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Fitbit Sense 3 expectations: Features on our radar

The Sense 2 has raised the bar for health-focused device. As excitement grows for the Fitbit Sense 3, we delve into speculative features and possible release dates for the most high spec of Fitbit smartwatches.

Fitbit Sense 2 was an iterative upgrade

Launched in August 2022, the Fitbit Sense 2 is marketed as a health-centric smartwatch, building upon its predecessor’s capabilities. While retaining the fitness tracking technology found in the Versa 4, the Sense 2 comes with a few additional features, including better stress tracking and the ability to take ECG measurements. The device also made a visual departure from its predecessor by being 10% thinner and 15% lighter, and reintroducing a physical button.

Essential readingTop fitness trackers and health gadgets

In terms of functionality, Fitbit took stress management to a new level with the Sense 2. The device features a Body Response sensor that continuously monitors electrodermal activity (cEDA), offering real-time stress management advice. This is a step up from the on-demand measurements available in the previous model. Priced at $299, the Sense 2 is not cheap. But while its upgrades are iterative, they provide a more comprehensive health tracking experience, making the device a solid choice for those focused on overall well-being.

But what about the forthcoming Fitbit Sense 3?

As of now, there have been no leaks concerning this next-generation smartwatch. However, the company has maintained a consistent track record of releasing regular updates to its flagship devices. Even though Fitbit is now under Google’s ownership, some things have not changed.

Fitbit Sense 3: Potential release date

Examining Fitbit’s release history for the Sense series and other devices provides valuable insights. The inaugural Sense model debuted in late August 2020, and its successor followed suit almost exactly two years later. This biennial release pattern is a recurring theme for Fitbit, as evidenced by other product lines like the Charge and Versa series, which also adhere to a similar release schedule.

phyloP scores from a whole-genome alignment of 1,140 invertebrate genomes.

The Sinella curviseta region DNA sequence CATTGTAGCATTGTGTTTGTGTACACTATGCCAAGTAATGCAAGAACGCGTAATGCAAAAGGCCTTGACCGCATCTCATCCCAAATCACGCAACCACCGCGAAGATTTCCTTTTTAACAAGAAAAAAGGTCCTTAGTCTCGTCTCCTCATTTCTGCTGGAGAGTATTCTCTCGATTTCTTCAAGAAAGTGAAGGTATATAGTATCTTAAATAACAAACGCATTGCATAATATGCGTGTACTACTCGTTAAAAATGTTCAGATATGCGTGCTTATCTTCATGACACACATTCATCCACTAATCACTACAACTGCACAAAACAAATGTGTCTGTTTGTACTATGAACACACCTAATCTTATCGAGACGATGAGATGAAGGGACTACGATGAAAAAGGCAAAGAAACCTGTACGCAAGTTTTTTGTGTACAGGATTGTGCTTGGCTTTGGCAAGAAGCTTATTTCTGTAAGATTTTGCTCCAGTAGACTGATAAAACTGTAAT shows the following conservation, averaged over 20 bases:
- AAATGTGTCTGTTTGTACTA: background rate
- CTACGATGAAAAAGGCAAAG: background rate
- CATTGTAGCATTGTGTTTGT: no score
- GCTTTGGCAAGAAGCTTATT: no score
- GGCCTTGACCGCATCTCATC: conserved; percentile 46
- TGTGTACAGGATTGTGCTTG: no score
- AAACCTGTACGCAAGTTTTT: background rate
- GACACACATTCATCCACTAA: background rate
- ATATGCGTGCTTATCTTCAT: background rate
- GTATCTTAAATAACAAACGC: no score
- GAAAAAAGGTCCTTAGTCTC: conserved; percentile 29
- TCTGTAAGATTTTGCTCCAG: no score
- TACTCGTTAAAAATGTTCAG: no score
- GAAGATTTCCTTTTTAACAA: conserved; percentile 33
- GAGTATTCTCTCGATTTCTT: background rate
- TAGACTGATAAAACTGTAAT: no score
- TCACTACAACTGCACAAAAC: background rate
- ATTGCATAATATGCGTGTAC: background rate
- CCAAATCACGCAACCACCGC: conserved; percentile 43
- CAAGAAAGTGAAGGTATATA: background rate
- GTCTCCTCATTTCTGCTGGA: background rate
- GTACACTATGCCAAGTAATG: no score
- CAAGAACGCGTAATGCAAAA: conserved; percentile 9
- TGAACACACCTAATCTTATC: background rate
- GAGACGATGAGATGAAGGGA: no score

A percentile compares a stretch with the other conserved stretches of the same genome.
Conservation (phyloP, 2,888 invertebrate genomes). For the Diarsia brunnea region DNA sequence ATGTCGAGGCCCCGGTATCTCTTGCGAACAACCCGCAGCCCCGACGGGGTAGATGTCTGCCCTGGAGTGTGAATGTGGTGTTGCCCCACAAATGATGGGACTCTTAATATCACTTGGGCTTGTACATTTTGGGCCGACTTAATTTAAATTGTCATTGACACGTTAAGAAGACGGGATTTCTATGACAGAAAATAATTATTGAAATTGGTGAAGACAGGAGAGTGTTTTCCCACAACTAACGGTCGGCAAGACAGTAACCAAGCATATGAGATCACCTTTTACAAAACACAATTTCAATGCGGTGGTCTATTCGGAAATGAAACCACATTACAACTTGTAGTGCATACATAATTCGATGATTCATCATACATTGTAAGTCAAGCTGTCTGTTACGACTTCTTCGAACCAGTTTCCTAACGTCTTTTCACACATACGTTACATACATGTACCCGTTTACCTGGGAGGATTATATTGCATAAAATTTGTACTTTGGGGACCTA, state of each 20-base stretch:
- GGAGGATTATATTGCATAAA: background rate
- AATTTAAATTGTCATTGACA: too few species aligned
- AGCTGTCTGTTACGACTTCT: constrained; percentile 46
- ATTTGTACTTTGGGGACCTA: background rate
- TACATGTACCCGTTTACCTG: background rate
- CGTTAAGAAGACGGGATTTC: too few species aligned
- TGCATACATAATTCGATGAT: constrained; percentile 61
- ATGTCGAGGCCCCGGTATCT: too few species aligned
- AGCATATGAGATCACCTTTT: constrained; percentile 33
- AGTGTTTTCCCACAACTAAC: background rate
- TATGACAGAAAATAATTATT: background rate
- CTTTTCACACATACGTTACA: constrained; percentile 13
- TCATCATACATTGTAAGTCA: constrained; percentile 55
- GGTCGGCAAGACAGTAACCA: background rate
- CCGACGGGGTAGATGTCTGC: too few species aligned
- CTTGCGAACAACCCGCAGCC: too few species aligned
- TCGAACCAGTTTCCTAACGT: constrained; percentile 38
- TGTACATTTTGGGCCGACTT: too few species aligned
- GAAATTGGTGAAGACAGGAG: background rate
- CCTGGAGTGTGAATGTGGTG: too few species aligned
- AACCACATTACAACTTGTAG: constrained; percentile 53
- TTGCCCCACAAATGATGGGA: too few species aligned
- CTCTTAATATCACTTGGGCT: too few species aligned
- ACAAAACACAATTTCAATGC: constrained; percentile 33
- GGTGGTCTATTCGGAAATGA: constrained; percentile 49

Given these trends, it’s reasonable to anticipate the Sense 3, along with Versa 5, launching in late August or early September 2024. One important reason for this timing is its alignment with Europe’s largest annual tech event, IFA in Berlin, where Fitbit is a regular exhibitor.

Additionally, launching in late summer allows Fitbit to capitalize on the back-to-school shopping season. And let’s not forget that that sort of timing gives the company ample time to build momentum ahead of the all-important end year holiday sales period.

Fitbit Sense 3: Anticipated improvements

Fitbit Sense 2 gets some things right, but there are also areas for improvement. The device has garnered praise for its lightweight and comfortable design, making it ideal for all-day wear. Its battery life is commendable, lasting more than six days on a single charge. The device offers a robust suite of health and fitness features, including heart rate, skin temperature, advanced stress management score, ECG capabilities, blood oxygen level, sleep tracking, breathing rate and other health metrics.

The iOS for iPhone and Android Fitbit app has an intuitive user interface. The same can be said about the Fitbit OS. What’s more, the inclusion of Amazon Alexa adds a layer of convenience. Google Maps and Google Wallet for Fitbit Pay are also available, further enhancing its utility.

Now to the negatives… And there are a few.

Absence of music controls and offline storage

The lack of music controls on the Sense 2 is a significant shortcoming, especially given how important music is to many people’s fitness routines and daily lives. Due to the lack of this feature, users must rely on their smartphones to control music, which can be inconvenient during activities such as running or gym workouts.

Furthermore, the device does not support offline music storage, so users must carry their smartphones with them if they want to listen to music without an internet connection. Incorporating both music controls and offline storage capabilities into the Sense 3 would not only make the device more versatile, but would also eliminate the need for users to keep their smartphones nearby for music playback.

Speaker quality